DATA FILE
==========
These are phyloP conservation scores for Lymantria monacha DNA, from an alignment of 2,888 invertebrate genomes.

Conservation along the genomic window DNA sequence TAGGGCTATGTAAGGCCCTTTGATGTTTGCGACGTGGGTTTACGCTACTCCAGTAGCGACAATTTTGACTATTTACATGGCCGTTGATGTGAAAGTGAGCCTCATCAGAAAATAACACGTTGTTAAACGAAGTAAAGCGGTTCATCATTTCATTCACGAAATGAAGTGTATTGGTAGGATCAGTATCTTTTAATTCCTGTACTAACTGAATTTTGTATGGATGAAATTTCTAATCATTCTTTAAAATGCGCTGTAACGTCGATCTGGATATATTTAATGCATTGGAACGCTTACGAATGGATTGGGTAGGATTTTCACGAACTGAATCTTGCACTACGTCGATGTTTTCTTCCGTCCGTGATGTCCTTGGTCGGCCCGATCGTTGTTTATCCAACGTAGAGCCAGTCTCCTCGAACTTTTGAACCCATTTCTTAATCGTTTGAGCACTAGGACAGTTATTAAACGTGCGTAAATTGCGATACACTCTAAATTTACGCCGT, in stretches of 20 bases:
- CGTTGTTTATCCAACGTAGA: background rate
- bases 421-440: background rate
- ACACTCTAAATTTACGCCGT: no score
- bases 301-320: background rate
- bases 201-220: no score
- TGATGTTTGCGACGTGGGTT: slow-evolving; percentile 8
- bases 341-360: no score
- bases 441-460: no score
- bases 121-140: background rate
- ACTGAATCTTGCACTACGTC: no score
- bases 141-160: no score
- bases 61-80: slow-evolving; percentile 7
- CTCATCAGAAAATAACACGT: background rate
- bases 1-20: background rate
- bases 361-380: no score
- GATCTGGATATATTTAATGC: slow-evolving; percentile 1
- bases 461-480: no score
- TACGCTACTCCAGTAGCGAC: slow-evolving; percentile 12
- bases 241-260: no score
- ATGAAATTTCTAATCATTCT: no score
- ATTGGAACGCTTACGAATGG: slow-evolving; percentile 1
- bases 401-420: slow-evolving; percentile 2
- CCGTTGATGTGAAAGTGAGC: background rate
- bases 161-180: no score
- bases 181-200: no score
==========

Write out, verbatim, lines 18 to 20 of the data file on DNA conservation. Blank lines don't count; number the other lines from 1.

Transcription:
- GATCTGGATATATTTAATGC: slow-evolving; percentile 1
- bases 461-480: no score
- TACGCTACTCCAGTAGCGAC: slow-evolving; percentile 12